Thursday, September 20, 2007

I took the ISI History Quiz

I took the ISI History Test that so many college seniors at elite universities failed. Results:
You answered 57 out of 60 correctly — 95.00 %
Average score for this quiz during September: 75.3%
Average score since September 18, 2007: 75.3%
What did I get wrong?
Answers to Your Missed Questions:
Question #19 - C. philosopher kings.
Question #54 - D. can be reversed by government spending more than it taxes.
Question #58 - B. An increase in the volume of commercial bank loans.

Here are the questions and all possible answers (including my wrong ones) for the ones I missed:
19) In The Republic, Plato points to the desirability of:

That was a classic brain f**t on my part.

54) Keynesian economists conclude that the recession phase of a business cycle:
Eh. Economics ain't my strong suit...I suspect most historians can relate.

What is a major effect of a purchase of bonds by the Federal Reserve?
....And again....

All in all, I was surprised I did so well, frankly. While some are arguing the test is unfair because it doesn't adequately deal with big concepts, a knowledge of basic historical facts is necessary to support the "big picture" takeaway that colleges aim to teach. Besides, many of the questions do deal with concepts. For instance:
31) Which author’s view of society is presented correctly?

39) The question of why democracy leads to well-ordered government in America when disorder prevails in Europe is central to:

There is a lot of reading that goes into answering these questions, no?

Or how about:
35) The Monroe Doctrine:

13) The struggle between President Andrew Johnson and the Radical Republicans was mainly over:

44) The Gulf of Tonkin Resolution (1964) was significant because it:
Doesn't understanding the "Monroe Doctrine" or why Johnson and the Radical Republicans were fighting display more than just knowing facts and figures. Aren't these the sort of historical concepts that many say should be tested?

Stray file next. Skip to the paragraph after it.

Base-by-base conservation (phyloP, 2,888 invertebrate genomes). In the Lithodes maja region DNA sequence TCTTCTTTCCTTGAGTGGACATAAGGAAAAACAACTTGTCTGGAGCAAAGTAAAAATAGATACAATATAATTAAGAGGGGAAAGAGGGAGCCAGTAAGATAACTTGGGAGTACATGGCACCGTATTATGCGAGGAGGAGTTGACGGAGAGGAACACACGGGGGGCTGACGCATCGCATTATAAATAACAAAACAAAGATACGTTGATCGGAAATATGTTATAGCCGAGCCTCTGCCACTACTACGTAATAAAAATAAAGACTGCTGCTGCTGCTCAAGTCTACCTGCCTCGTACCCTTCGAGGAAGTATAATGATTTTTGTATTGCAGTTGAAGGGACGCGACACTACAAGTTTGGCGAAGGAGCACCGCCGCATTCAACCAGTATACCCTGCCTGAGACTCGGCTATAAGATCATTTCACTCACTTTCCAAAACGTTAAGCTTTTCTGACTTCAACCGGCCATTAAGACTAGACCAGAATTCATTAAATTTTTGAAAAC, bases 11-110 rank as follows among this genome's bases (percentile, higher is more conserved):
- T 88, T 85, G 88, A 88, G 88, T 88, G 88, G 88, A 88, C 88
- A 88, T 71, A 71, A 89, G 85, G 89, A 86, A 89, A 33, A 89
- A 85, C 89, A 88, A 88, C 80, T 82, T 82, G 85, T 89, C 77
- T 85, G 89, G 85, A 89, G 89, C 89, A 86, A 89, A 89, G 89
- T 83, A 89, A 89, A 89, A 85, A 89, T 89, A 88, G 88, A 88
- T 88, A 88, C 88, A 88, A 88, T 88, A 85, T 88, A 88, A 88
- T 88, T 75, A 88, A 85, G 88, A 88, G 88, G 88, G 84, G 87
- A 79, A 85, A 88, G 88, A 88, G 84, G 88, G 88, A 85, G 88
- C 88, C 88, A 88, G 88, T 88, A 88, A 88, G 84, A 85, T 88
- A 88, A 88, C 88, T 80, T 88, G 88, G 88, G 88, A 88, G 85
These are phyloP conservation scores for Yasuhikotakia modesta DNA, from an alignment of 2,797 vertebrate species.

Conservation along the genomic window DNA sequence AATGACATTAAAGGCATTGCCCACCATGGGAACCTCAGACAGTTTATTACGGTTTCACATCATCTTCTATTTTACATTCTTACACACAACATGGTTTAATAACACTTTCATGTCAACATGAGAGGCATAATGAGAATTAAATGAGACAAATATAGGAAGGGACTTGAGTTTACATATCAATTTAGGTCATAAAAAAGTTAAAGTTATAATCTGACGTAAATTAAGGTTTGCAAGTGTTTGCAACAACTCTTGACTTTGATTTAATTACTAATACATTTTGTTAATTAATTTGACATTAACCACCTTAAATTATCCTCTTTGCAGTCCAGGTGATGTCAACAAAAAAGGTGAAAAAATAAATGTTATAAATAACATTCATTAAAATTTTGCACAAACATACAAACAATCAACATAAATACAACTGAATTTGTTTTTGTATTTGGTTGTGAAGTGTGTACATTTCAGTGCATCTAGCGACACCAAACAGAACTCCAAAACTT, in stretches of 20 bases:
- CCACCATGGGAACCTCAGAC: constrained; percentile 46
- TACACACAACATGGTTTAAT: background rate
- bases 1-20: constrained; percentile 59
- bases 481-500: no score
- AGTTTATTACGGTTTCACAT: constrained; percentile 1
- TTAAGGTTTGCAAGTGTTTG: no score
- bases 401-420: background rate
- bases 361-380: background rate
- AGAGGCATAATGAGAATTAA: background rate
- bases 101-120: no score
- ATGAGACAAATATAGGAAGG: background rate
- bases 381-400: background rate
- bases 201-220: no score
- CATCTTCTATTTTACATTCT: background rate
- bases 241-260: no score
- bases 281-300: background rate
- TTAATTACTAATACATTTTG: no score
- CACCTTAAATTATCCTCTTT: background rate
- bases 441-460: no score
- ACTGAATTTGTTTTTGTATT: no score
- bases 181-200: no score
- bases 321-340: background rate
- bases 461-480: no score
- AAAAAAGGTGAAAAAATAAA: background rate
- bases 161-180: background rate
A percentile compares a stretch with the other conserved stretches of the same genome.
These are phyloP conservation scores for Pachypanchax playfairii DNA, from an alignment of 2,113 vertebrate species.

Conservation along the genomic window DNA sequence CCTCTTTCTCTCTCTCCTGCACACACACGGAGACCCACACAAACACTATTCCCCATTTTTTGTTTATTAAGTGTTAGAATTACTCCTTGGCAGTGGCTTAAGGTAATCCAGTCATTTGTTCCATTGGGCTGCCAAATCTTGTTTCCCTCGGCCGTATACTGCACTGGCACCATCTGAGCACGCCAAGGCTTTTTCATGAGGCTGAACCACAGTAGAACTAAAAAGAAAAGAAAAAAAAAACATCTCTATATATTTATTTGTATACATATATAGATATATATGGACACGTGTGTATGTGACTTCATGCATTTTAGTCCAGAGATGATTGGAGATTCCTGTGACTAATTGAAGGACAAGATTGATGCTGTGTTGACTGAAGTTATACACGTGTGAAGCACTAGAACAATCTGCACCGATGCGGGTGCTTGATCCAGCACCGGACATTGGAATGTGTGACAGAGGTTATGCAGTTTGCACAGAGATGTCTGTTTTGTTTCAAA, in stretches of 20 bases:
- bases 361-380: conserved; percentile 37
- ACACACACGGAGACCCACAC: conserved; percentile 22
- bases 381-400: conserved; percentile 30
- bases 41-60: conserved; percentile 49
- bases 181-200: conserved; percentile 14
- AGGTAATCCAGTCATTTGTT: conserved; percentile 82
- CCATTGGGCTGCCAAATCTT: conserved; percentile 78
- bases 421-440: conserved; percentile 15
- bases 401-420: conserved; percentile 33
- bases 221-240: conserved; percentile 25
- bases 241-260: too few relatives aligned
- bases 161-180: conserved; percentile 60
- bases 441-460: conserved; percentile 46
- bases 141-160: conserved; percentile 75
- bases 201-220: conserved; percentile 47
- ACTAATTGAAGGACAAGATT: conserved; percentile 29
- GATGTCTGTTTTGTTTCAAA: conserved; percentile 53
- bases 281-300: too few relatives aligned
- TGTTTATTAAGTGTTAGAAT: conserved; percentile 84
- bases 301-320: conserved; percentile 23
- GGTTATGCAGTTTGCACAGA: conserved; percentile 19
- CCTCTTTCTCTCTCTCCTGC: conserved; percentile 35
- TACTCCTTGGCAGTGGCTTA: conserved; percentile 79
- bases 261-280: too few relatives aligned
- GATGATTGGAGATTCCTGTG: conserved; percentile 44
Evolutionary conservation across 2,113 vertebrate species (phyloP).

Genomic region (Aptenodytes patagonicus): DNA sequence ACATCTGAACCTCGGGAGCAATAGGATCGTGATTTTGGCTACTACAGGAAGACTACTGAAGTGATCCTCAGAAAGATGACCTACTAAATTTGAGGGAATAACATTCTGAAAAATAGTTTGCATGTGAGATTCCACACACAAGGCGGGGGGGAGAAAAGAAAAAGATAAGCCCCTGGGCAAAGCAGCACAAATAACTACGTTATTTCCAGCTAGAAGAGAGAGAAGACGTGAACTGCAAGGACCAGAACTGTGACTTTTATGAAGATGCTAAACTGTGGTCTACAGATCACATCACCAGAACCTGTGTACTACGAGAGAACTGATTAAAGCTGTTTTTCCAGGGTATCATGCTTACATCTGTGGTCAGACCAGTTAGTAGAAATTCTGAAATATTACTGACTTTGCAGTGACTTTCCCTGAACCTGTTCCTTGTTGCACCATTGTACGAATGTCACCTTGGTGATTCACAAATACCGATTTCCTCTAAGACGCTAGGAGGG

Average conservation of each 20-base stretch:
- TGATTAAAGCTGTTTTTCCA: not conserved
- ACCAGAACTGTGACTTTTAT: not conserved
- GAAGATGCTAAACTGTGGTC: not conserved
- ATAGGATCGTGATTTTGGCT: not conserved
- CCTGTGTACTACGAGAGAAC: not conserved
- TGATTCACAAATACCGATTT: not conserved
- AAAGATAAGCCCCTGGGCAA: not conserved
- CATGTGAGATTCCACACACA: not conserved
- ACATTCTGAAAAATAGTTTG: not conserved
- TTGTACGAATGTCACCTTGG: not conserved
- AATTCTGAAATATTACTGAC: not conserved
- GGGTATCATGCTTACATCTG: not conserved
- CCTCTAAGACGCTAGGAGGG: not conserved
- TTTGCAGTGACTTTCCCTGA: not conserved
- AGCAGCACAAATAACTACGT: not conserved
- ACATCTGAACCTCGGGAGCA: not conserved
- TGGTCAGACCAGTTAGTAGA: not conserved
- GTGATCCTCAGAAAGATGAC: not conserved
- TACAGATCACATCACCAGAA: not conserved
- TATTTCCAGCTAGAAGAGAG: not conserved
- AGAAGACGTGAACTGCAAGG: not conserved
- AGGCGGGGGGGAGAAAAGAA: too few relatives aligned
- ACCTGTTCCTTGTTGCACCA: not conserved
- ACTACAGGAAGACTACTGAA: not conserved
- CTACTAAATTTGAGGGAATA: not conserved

And then there's question about the Gulf of Tonkin Resolution. Heck, they even give the date to help you make an educated guess!

I can only surmise that the historians who take a negative view multiple choice tests--thinking "only" facts and dates can be tested--have probably not read the actual test. Maybe they should.


Anonymous said...

Hi Marc,

Interesting post. After reading your description of the American Civic Literacy test, I couldn't resist taking it myself. I appreciate the work of this organization to return American higher education to its former rigorous standards.

Thanks in large part to the dedicated homeschooling efforts of my parents, I managed to attain a score of 88.33% (53 of 60 correct) on this test. Economics is a bit of a weak point for me as well, since most of the questions I got wrong dealt with that subject (2 of first 30 wrong, 5 of last 30 wrong).

P.S. My name is Justin, and I am the guy who queried you a few months ago regarding some of my articles. Did you gat a chance to read any of the pieces I have posted on the Internet? I would be grateful if you could link to one or two of them, but if not, I at least look forward to hearing your comments at

Also, sorry for accidentally posting this comment in the wrong place.

kreiz1 said...

57/60 as well. I misread Andrew Jackson for Andrew Johnson. Gesh. Proudly, my daughter, a college junior, was 56/60.

Nathanael said...

You missed "philospher kings"? I admit I did (slightly) worse than you, but isn't that a gimme?

Marc said...

Hey, rub salt in the wound why don't ya!

OK wiseguy, what'd you miss? :)

Nathanael said...

Sorry, can't remember (it was yesterday that I took the test). I missed several related to finance (no surprise). I also missed the Jamestown question, the dividing line being choices just a few years from the colony's founding.

As for your last paragraph, I totally agree: better command of facts allows for more solid arguments. Historians get better with age (assuming their memory doesn't decline).

James Stripes said...
This comment has been removed by the author.
James Stripes said...

You answered 58 out of 60 correctly — 96.67 %
Average score for this quiz during December: 73.9%
Average score since September 18, 2007: 73.9%

I also missed #58 (same wrong answer as you). I also missed the one concerned with the Federal Reserve. In both errors I quickly narrowed my choices to two, then selected the wrong one answer.

A few of the questions seemed obscure, trivial, or rooted more in opinion than fact. I would be happier with a lower score on a better constructed quiz. Still, I am horrified that any college senior (or even high school graduate) could score under 70%--clearly many do much worse.